5 of Europe’s Weirdest Christmas Traditions

 

One of the best things about Europe is that, for a pretty small continent, it’s incredibly diverse. You can fly from the seaside to the snow in just an hour; or from eating croissants and baguettes to feta and olives in another. The same can be said about its culture – and that couldn’t be more obvious when it comes to Christmas traditions. In the couple of thousand years that Western societies have been celebrating the holiday on December 25, all sorts of weird (and some downright creepy) traditions have emerged. Whether it’s in the food, the various creatures that visit children to bring presents or…well, poo…Europe certainly doesn’t do Christmas traditions by halves.

 

Caga Tió

And they look so innocent…

 

Catalonia is literally OBSESSED. The locals of this region – which includes Barcelona – have not one, but two Christmas traditions that revolve around number twos – ‘ and ‘caganas’. Caga Tió, which of course translates directly to ‘the shitting log’, is a Christmas favourite. Families hollow out and draw a funny face on a log in the weeks leading up to Christmas, and every day they must ‘feed’ the log with sweets, nougat and other delicious treats. Then on Christmas Eve, the children WHACK THE LOG WITH STICKS and order him to poo himself, at which point the log drops out all the sweets. There’s even a ‘shitting log’ song, which is exactly as hilarious as it sounds. Just don’t think about how utterly messed up it is as they tell this log that if it poops out sardines or anything except sweets they’ll further abuse it with sticks…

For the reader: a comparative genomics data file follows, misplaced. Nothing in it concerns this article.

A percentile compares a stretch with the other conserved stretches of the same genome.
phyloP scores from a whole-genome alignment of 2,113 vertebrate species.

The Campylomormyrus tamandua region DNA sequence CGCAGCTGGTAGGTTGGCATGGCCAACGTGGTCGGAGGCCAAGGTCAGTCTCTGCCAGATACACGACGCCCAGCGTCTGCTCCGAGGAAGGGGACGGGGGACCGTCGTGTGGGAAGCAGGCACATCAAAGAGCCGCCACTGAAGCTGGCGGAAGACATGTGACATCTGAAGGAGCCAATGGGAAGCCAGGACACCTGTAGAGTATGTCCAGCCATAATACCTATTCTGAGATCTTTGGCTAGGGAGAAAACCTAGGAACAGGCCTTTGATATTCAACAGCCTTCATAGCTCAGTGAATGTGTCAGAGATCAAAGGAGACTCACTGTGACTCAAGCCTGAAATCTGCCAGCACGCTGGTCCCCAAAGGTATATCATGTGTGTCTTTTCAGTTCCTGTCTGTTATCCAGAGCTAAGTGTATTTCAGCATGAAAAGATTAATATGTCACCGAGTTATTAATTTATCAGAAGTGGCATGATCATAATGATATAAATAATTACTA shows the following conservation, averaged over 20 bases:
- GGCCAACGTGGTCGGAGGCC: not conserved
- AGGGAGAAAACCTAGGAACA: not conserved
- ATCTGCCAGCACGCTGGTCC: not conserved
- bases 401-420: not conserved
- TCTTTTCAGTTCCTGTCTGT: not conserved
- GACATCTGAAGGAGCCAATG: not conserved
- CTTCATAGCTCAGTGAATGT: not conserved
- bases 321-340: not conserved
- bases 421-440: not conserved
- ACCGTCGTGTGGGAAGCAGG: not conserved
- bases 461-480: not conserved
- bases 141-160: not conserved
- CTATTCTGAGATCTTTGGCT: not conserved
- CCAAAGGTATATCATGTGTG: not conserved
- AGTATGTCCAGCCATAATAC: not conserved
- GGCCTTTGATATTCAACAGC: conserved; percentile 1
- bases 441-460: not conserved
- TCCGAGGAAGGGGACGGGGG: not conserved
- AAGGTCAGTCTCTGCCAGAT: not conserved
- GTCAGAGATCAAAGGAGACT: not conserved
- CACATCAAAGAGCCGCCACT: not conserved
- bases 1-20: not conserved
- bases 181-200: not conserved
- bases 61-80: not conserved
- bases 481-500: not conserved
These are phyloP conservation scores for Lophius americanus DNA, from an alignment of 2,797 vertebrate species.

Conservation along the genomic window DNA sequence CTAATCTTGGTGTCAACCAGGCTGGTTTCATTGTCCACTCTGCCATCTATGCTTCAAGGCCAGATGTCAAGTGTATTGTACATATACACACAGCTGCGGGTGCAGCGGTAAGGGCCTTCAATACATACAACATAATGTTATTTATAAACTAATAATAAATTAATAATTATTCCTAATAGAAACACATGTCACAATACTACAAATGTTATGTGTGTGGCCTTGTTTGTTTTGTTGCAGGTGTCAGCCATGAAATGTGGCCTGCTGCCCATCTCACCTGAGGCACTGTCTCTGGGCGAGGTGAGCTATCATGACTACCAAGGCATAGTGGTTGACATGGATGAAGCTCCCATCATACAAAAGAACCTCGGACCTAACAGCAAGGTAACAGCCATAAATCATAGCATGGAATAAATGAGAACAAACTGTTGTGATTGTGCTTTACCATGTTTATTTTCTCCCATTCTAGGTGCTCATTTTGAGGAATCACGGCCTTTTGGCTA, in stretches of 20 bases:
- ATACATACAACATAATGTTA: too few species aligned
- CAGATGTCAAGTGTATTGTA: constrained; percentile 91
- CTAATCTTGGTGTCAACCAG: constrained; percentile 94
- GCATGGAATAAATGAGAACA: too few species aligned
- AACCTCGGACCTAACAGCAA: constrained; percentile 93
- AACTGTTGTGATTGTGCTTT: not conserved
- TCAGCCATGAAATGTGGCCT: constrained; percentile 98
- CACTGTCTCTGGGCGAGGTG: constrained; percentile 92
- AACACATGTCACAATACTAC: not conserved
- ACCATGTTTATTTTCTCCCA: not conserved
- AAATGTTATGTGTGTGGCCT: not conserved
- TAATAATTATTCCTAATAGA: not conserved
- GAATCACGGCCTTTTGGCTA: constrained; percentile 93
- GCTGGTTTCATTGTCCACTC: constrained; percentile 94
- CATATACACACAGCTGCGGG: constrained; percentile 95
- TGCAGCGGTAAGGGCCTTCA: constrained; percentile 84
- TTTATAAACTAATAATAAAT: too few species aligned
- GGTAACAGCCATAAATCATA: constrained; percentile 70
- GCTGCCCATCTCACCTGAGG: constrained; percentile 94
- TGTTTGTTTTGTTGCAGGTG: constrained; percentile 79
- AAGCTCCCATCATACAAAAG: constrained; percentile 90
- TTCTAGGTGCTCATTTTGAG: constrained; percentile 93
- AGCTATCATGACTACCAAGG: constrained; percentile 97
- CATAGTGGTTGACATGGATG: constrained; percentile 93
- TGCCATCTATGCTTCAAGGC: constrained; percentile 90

In other poo-related traditions, Catalans – and their neighbours – have a little spin on their traditional nativity scenes that you may not have noticed. In the corner of the baby birth scene you might find a shady little character, a Caganer, with his back to the wall. Why does he look so shifty? Turn the little figurine around and you’ll find his trousers pulled down and (how can we phrase this nicely?) his bum out, because he’s taking a poo in Jesus’s birthplace. In recent times, Caganers have been made to look like celebrities. A pooping Queen Elizabeth? Obama? Lady Gaga? Incredible. Nobody actually knows how this one started – we assume there’s no concrete evidence that anyone actually pooped in the manger – but it’s been around for over 300 years, so it must be legit, right?

 

Krampus

 

Dämonen in der Teufelsschlucht der Ysperklamm

A  cuddly Santa he ain’t

 

In other horrifying Christmas tradition news, the Father Christmas who lives in German-speaking Alpine areas has a few sidekicks for the kids who aren’t so nice. Rather than jolly little elves or red-nosed reindeer, Santa has some sort of nightmare-inducing horned devil-goat friend called Krampus, who would not only terrify me into becoming one of those little pooping Nativity figures, but would certainly keep me well-behaved for the entirety of Christmas.

 

Icy Dips

icy dip

Brace yourselves